Blog | Event | May 14, 2021

Ohio Business Leaders Join a Panel Discussion about Children’s Health and the Future Workforce

Business leaders and childhood health experts discuss how to improve Ohio children’s health to strengthen the future workforce

Yesterday, Ohio business leaders released a report at the virtual Northwestern Ohio Business Leaders Forum. The new report notes that student mental health is a major concern while detailing how investing in Student Wellness and Success is vital to developing the current and future workforce.

Improving child wellness will grow the economy by increasing the number of workers with a high school diploma and postsecondary education and training to fill increasingly demanding jobs. Untreated mental health disorders (such as depression and conduct disorders) and untreated physical conditions (such as asthma and poor vision) tend to limit educational attainment and future professional and personal success.

After an introduction by Michael Harlow, Director of ReadyNation Ohio, the event began with opening remarks by Jed Metzger, the President/CEO of the Lima/Allen County Chamber of Commerce. “This report makes the case that Ohio schools, in partnership with organizations in their communities, can support student mental and physical health and build healthy environments for students to learn and grow,” he said.

“We also know that our schools and our partners here in Lima and Allen County have benefited from the Student Wellness and Success funds that have helped children develop the skills to cope with challenges in their lives and the world around them,” Metzger added.

Amber Moorer, Associate Director of Research for Council for a Strong America, outlined the report’s findings. “Evidence suggests that the COVID-19 pandemic and the associated efforts to socially distance have resulted in more student isolation,” she says. “ Parents know that their children are struggling.” In response to a family wellbeing survey administered last fall, 59 percent of parents reported that they had a child who was currently or had recently experienced mental or emotional health challenges, such as loneliness, difficulty handling emotions, or difficulty coping with stress.

Moorer continued, noting that it’s never too early to support child wellbeing. In particular, she highlighted home visiting programs, such as the Every Child Succeeds home visiting program in Cincinnati, which found that the program lowered infant mortality by 60 percent.

“Home visiting programs educate parents about their child’s early physical and emotional development. These efforts also provide tools for parents to manage stress, effectively guide their toddlers away from problem behaviors, and connect to resources within the community. Ultimately, these programs help lower rates of abuse and neglect, improve academic achievement, curtail substance abuse, and foster families’ financial independence.”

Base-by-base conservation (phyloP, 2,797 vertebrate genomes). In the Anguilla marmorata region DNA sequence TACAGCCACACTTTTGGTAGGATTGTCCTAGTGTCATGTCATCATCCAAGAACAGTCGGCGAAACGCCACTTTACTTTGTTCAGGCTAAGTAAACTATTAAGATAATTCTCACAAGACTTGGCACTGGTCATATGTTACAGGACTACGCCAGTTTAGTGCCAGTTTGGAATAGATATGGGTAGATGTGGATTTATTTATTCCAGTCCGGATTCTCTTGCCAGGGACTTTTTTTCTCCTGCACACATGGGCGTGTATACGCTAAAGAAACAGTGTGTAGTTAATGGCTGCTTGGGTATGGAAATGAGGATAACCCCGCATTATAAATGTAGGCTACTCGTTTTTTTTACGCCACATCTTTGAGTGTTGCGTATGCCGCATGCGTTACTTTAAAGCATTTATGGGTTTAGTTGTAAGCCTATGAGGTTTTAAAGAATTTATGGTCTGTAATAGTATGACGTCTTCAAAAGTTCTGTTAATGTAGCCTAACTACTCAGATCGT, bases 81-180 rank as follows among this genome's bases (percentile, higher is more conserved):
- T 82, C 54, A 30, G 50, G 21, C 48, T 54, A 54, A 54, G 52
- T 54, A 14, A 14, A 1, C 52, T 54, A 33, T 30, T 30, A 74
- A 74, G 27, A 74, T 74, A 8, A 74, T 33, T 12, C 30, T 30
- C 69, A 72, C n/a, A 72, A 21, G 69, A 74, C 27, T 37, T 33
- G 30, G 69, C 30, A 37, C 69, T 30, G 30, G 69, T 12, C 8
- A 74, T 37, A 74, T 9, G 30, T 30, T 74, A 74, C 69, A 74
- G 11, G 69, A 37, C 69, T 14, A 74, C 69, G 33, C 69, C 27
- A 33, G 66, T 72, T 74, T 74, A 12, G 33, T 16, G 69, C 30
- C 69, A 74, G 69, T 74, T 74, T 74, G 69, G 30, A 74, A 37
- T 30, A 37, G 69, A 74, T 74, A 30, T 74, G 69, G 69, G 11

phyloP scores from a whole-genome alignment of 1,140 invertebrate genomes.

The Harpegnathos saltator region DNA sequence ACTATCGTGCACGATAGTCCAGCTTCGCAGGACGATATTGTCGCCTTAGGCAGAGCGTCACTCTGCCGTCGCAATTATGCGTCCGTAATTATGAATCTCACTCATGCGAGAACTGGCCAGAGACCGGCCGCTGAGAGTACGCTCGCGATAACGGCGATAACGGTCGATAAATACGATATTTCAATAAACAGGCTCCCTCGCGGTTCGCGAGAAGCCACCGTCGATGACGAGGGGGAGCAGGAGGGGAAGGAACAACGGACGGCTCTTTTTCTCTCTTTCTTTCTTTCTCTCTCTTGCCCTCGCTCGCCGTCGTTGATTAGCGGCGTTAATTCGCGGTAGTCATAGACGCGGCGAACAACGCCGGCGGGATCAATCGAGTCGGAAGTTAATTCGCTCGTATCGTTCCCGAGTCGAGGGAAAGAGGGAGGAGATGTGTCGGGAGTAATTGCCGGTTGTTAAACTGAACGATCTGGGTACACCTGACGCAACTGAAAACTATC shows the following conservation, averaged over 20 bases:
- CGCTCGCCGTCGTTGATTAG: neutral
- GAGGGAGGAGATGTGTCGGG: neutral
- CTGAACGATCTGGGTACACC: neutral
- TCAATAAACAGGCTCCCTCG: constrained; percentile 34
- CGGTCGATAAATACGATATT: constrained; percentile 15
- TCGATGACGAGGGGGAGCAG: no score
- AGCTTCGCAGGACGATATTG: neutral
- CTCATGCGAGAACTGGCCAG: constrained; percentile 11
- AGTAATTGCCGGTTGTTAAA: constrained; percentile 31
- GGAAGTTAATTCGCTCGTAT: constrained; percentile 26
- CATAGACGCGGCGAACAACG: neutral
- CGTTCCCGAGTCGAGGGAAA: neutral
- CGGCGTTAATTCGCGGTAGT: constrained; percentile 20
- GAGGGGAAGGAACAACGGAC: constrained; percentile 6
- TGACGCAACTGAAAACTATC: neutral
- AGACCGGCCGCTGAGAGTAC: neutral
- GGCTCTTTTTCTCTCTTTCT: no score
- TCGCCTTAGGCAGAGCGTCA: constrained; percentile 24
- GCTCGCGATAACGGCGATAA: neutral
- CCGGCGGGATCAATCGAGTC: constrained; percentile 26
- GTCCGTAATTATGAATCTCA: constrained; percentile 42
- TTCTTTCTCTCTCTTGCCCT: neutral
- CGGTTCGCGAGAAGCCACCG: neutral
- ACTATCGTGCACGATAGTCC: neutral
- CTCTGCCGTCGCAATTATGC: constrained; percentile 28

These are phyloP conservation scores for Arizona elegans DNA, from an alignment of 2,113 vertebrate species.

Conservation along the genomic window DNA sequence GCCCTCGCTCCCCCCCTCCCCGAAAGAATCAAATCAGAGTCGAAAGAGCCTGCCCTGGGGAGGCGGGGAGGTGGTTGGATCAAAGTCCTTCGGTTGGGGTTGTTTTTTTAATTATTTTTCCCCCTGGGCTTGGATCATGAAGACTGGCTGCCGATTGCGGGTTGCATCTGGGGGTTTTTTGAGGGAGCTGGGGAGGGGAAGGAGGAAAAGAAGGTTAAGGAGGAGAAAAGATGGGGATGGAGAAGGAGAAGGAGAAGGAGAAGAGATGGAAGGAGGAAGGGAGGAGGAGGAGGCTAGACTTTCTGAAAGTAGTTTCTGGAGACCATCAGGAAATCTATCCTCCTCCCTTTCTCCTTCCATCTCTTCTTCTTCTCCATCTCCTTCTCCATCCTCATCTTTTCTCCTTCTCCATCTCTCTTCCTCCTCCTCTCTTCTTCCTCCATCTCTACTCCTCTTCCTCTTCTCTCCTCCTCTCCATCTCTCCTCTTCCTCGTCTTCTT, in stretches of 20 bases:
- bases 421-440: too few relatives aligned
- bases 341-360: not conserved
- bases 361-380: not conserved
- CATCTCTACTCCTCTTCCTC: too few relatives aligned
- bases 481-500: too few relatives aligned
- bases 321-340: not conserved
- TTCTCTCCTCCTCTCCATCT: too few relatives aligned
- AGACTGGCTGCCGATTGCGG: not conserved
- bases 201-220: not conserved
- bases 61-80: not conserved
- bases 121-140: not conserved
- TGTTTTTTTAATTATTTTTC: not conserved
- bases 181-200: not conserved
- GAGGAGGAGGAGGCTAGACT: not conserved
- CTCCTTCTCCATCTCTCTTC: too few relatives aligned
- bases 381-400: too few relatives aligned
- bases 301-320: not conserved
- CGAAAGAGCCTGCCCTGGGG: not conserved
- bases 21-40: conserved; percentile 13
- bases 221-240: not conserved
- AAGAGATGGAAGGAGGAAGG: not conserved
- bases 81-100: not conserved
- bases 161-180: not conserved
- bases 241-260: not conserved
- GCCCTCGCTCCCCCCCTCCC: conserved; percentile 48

Moorer concluded her remarks by adding that “Ohio has a prime opportunity to invest in child physical health, mental health, and lifelong success. The strength of the future workforce and, ultimately, the state economy depend on the choices our legislators will make this year.”

Joining Metzger and Moorer at the virtual release event were Kayla Monfort and Josh Unterbrink, Co-Directors of Activate Allen County.

Monfort spoke about community health efforts in Allen County, including those designed to address infant mortality. She added, “Activate Allen County and area stakeholders have identified improving mental health and decreasing substance abuse as a top health priority in our community. We have long believed that early intervention is the best prevention, and the long-term success of our community depends on how we can effectively treat our youngest residents most in need.”

After the presenters spoke, Harlow commented, “One question we get about these funds is whether Medicaid covers these services. If the child is Medicaid eligible and the provider can bill Medicaid, then the law requires billing Medicaid. Not all children are Medicaid-eligible and some services are not. Student Wellness and Success funds are used to provide what Medicaid does not.”

Childhood wellness must be a top priority for lawmakers, and everyone, for a myriad of reasons. One of those reasons is the incredible impact children’s mental health has on our future economy and overall prosperity. As lawmakers consider how to recover from the pandemic and prepare for the future, they must address childhood wellness and support programs that inspire meaningful and long-lasting change.

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